Unitary Human Beings nursing theory.

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Chapter 14

Martha E. Rogers’ Science of Unitary Human Beings

Developed by D.J. Dunn (2010)

Updated by D. Gullett (2014)

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On completion of this chapter, students will be able to:

Identify and discuss the historical, educational, and personal information relevant to Martha Rogers’ life as a nurse theorist.

Categorize and define the terminology consistent with the Science of Unitary Human Beings nursing theory.

Discuss the application and operationalization of Rogers’ theory to nursing research and practice.

Identify research questions that would be appropriate to a Rogerian framework.

Articulate the theoretical developments that have emerged from Rogers’ initial work.

Suggest appropriate areas of focus for Rogerian inquiry.

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Unique Focus of Nursing

  • Rogers (1994a) identified the unique focus of nursing as “the irreducible human being and its environment, both identified as energy fields” (p 33).
  • “Human” encompasses both Homo sapiens and Homo spatialis, the evolutionary transcendence of humankind as we voyage into space, and environment encompasses outer space.
  • This perspective necessitates a new worldview, out of which emerges the Science of Unitary Human Beings, “a pandimensional view of people and their world” (Rogers, 1992/1994, p 257).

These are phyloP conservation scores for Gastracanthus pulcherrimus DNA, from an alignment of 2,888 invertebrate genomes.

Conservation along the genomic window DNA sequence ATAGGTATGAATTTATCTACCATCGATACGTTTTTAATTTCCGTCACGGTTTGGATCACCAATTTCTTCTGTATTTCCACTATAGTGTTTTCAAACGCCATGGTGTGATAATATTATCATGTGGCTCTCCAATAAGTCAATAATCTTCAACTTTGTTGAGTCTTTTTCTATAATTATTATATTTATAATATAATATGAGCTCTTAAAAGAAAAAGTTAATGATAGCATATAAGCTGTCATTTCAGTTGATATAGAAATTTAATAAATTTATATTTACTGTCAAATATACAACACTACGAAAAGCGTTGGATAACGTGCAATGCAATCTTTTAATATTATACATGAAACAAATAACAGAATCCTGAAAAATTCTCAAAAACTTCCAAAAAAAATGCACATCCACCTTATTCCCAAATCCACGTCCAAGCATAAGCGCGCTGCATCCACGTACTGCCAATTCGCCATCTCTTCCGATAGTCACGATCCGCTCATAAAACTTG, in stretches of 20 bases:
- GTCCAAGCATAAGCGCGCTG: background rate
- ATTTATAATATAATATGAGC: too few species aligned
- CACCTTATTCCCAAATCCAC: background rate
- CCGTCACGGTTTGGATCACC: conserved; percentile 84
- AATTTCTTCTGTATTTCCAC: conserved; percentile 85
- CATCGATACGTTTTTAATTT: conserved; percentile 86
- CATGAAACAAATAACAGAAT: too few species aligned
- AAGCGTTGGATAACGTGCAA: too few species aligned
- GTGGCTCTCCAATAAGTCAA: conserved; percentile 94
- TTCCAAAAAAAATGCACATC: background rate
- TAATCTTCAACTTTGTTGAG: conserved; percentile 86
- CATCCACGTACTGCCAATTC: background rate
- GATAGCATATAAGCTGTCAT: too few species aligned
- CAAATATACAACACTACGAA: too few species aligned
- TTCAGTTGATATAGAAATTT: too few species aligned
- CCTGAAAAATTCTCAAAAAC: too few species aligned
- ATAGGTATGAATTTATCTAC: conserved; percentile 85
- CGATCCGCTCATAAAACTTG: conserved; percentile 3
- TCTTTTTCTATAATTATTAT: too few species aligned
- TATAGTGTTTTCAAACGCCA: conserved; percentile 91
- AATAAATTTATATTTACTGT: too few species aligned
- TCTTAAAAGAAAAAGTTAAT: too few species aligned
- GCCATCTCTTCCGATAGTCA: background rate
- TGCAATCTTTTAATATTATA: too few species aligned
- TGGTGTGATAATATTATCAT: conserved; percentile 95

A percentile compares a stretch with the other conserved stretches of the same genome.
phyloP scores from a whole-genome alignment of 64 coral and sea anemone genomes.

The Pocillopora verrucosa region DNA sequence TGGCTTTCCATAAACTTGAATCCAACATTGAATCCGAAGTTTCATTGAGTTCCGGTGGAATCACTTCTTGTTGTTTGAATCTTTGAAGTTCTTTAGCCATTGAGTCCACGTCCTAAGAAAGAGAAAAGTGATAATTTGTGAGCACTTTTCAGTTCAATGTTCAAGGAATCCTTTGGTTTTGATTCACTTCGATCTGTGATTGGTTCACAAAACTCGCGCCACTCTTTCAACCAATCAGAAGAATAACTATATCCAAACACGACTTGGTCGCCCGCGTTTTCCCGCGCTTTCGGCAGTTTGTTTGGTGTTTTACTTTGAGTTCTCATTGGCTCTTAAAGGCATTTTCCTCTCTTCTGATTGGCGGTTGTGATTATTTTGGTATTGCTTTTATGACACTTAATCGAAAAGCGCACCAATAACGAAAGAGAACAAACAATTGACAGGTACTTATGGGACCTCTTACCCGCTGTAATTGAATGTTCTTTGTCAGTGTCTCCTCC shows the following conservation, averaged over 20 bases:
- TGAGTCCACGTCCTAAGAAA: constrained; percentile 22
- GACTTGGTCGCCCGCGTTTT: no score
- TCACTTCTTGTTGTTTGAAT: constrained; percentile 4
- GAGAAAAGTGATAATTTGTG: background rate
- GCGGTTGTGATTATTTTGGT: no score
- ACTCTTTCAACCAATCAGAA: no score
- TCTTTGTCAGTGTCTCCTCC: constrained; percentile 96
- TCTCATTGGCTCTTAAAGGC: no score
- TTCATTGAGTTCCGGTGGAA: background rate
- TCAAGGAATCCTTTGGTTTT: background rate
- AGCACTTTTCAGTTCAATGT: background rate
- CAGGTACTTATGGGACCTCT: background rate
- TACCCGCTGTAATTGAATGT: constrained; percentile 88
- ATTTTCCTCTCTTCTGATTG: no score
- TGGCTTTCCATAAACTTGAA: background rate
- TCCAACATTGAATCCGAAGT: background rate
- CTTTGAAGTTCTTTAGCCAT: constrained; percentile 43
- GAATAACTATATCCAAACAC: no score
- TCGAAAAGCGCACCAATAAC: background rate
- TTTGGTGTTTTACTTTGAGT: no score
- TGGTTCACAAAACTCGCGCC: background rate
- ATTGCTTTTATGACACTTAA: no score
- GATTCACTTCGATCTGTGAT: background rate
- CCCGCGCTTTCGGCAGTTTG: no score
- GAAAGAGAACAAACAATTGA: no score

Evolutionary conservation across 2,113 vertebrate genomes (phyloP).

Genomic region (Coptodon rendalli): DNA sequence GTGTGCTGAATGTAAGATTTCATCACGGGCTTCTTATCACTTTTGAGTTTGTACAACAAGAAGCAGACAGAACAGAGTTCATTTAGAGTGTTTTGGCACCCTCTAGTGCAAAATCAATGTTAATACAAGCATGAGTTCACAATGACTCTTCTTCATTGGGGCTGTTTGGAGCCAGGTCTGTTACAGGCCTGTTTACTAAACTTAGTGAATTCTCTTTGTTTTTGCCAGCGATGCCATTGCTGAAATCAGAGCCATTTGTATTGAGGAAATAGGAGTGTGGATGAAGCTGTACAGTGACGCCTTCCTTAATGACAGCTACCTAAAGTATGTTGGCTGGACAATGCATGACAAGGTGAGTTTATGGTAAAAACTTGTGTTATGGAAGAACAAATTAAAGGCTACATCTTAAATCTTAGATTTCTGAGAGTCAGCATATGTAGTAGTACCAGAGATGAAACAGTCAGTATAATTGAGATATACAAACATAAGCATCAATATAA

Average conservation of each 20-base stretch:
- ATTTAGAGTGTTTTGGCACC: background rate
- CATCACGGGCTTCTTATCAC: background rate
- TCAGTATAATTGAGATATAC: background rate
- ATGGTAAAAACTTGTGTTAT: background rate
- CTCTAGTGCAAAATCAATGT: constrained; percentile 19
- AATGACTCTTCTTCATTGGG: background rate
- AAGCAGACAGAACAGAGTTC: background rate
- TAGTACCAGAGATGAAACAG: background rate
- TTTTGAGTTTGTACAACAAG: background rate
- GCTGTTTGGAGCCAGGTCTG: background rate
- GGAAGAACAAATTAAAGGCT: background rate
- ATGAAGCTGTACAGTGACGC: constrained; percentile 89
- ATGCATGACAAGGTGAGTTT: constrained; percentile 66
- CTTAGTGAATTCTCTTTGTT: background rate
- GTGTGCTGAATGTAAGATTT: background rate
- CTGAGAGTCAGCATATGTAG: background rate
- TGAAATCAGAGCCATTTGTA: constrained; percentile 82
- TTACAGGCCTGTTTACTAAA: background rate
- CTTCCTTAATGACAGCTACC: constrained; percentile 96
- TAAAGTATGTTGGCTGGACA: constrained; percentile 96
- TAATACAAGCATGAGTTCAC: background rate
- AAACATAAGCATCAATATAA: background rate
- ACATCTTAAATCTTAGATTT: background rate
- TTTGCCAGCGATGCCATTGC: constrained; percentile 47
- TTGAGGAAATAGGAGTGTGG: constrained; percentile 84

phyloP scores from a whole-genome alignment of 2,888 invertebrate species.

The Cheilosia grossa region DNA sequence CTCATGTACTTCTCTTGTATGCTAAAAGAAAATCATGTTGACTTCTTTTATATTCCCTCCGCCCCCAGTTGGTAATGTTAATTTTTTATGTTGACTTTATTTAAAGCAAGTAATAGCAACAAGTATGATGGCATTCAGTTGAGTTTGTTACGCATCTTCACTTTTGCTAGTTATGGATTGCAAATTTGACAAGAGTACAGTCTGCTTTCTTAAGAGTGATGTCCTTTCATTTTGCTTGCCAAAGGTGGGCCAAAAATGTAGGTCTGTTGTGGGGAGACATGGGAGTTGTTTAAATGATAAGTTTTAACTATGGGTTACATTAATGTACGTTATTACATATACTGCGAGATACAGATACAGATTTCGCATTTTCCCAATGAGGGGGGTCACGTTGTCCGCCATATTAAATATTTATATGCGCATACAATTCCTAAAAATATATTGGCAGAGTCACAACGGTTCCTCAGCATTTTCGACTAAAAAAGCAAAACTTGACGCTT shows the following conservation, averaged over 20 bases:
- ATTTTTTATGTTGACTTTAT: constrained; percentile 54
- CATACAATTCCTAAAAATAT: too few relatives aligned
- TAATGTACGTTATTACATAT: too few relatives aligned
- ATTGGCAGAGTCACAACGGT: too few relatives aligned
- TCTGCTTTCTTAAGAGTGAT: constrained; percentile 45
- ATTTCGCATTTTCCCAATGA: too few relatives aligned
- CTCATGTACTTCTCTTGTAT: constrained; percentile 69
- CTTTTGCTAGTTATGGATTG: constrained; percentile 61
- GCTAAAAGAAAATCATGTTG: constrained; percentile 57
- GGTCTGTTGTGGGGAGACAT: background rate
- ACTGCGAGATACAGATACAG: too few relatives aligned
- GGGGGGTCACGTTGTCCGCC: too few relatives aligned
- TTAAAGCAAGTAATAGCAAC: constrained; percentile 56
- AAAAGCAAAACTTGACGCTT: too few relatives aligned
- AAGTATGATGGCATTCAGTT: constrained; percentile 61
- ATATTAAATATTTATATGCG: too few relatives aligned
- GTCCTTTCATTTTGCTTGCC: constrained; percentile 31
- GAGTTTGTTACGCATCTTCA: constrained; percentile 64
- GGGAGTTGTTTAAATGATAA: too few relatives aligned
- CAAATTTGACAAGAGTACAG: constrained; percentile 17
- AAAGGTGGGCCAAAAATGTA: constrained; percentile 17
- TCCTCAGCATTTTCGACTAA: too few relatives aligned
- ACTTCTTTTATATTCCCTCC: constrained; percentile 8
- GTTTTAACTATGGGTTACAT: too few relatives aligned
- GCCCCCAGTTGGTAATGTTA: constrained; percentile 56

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Postulates of Rogerian Nursing Science

  • Energy fields
  • Openness
  • Pattern
  • Pandimensionality (formerly called both four-dimensionality and multidimensionality)

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Pattern and Field

  • Pattern manifestations and characteristics are specific to the whole.
  • Because human and environmental fields are integral with each other, they cannot be separated.
  • They are always in mutual process.

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Pandimensional Fields

  • The fields are pandimensional, defined as “a non-linear domain without spatial or temporal attributes” (Rogers, 1992, p 28).
  • Pandimensional reality transcends traditional notions of space and time, which can be understood as perceived boundaries only.

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Pattern

  • Rogers (1992, 1994a) described pattern as changing continuously while giving identity to each unique human-environmental field process.
  • Although pattern is an abstraction, not something that can be observed directly, “it reveals itself through its manifestations” (Rogers, 1992, p 29).

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Principles of Homeodynamics

  • Like adaptation, homeostasis—maintaining balance or equilibrium—is an outdated concept in the worldview represented in Rogerian nursing science.
  • Rogers chose “homeodynamics” to convey the dynamic, ever-changing nature of life and the world.
  • Her three principles of homeodynamics-resonancy, heliacy, and integrality-describe the nature of change in the human-environmental field.

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Resonancy

  • Resonancy specifies the “continuous change from lower to higher frequency wave patterns in human and environmental fields” (Rogers, 1990a, p 9).
  • Resonancy presents the way change occurs.